What have you been up to lately?
I have been reinventing myself. Been part of the journey in which we (my crew and I) have had more than ten award shows. Artists are now able to gain recognition and get monetary rewards for their work. My part in all this has been to lobby for local television and radio stations to play local music. We started by doing crappy music videos, now local directors make N$15 000 to N$30 000 for making each decent video.
Your fans get to see a rather wacky and comical, easy-going guy. Are you like that at home as well?
No, home is a different jurisdiction. I’m generally a quite, conservative person. I don’t get all up in children’s faces, because I want to impose my influence upon them. I rather want them to discover themselves in their own way.
Who do you balance that aspect with? I mean, don’t all children need guidance?
I learnt something from their grandfather. He would only tell you off when it was necessary. Most of the time, he would let you learn lessons on your own; that way, you wouldn’t do the mistake again.
What do you make of the local entertainment industry?
We have come a long way. We had to get out of the shadow of South Africa, not just from colonisation but musically as well. But there is still a lot of work to be done. We have to understand the synergy between the creator and the consumer; that’s the music industry. However, we have to realise that many factors are involved with industry issues, such as manufacturing, commerce, production and trade.
Could you clarify that point?
There are artists in Namibia who keep piles of boxes of their unsold CDs from South Africa. We have to realise it is not enough to just have swagger and be good at free-styling. There is the business side to music for which everyone is responsible. For example, it’s only in Namibia where artists have to apply to be nominated for awards. We must be formal. Look at the Maszanga/Araffath issue, for example; it was a simple case of understanding copyright laws. There’s a lot of ignorance about such things. Hence, we still have a long way to go. Domestic workers even have better structures than artists in Namibia.
Who are some of your favourite local artists?
Exit and Qonja. I don’t speak much Oshiwambo but in terms of lyrical content, the two are brilliant. I also love Big Ben and Elemotho who does well internationally. And of course, I’m a Damara Dikding fan because he is the only local producer who has invented his own sound. Everyone else takes existing sounds and then try to reproduce them.
Who were some of your influences while growing up?
My grandfather and many pan-African voices like Thomas Sankara, as well as Peter Tosh. Although I’m not vehemently religious, I would have to say God has always been my biggest influence. People may say what they want but I would rather believe in an illusion that doesn’t exist than in a man who will only disappoint me.
If you could travel back to any historical moment, where would you go?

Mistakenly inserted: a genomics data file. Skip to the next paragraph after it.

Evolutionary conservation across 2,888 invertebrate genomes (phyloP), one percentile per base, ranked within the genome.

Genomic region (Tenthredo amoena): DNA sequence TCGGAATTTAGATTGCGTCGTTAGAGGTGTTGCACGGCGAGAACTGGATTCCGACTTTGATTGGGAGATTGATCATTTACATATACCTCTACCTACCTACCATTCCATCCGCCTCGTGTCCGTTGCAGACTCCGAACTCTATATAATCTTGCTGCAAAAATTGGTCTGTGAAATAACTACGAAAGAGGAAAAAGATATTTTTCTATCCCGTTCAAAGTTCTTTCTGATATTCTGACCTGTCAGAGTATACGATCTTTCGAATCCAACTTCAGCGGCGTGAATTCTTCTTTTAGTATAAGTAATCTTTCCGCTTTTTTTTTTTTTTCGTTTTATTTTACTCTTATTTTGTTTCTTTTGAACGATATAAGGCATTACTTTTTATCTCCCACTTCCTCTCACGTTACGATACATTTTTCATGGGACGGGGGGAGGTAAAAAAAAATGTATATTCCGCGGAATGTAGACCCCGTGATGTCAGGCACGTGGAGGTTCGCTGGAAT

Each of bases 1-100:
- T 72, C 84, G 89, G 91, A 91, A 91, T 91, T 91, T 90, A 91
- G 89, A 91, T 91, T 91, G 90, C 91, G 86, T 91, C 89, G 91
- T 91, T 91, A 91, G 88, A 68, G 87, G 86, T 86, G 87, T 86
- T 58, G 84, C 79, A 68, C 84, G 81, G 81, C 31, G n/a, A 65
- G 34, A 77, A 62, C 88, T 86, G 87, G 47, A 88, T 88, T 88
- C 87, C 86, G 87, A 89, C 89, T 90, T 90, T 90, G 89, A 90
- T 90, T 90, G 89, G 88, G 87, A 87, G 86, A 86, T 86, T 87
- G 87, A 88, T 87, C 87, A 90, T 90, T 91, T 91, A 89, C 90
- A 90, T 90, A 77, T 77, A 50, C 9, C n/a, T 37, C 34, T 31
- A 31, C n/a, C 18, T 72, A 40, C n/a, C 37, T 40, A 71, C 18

Back to the mid-90s when local music was still upcoming and we were still trying to find ourselves; trying to break off the influences of the South African sound. I miss those innocent times. Doing shows like Afro Connection; amazing.
What’s the most beautiful city you’ve ever been to?
Ipswich in England. I’m a lover of poetry and the city depicts many of those poetic scenes. For example, there’s an image of a man in a coat, standing in an alley, taking a puff of his cigarette. Compared to London, it’s a small, clean city but is bigger than Windhoek.
What is your favourite movie?
I love conspiracy theory stuff, you know, Illuminati kind of documentaries. I also like anything emotional, intriguing, with spies - James Bond kind of stuff. Awesome.
And your worst?
Steven Seagal movies! Ag! He only has [maybe] three good movies. Otherwise, most of his stuff are dull and predictable. I mean, I have seen the guy get injured only once.
What was your nickname growing up?
Boli. I once acted in a play about single parents in which I was the main actor. It was called ‘Boli and His Happy Family’. From then on, my peers started calling me Boli and it stuck. Even when I’m at the bank and I give my real name, the cashier would be very surprised it is not Boli.
What’s the most embarrassing moment?
In primary school, I once wrote a girl I liked a nice love letter and then asked my ‘chommie’ who was in the same class as she, to pass it on to her but the guy instead submitted it to the teacher. The next morning, during devotion, the teacher read it to the whole class. It was the first time I really came into the public eye and even though it was embarrassing, it propelled me to become an entertainer, because it made people laugh and I did what no other guy could do then.
Do you have any phobias?
Flying and driving. I don’t drive. Even this morning, I had to take a cab, yet I own two cars. I hate being in control in motion and I get quite nervous days before I have to fly.
Which book are you currently reading?
‘I write what I like’ by Steve Biko and ‘Conversations with God’ by Neale Donald Walsch.
What’s next for Boli?
I’m excited about what’s happening at NBC. For a long time, we have told stories from a Government’s point of view but not often from the people’s points of view. Therefore, with the new Digital Terrestrial Television (DDT), there’s potential to do some amazing things. I want to be a key player in it all. People will be able to own television networks and I have plans for a 24-hour music channel in 2015.
In the meantime, check out my shows ‘Night Rider’ on Saturdays at 9pm to 12pm and ‘Frisky Pyjamas’ from 6am to 9am.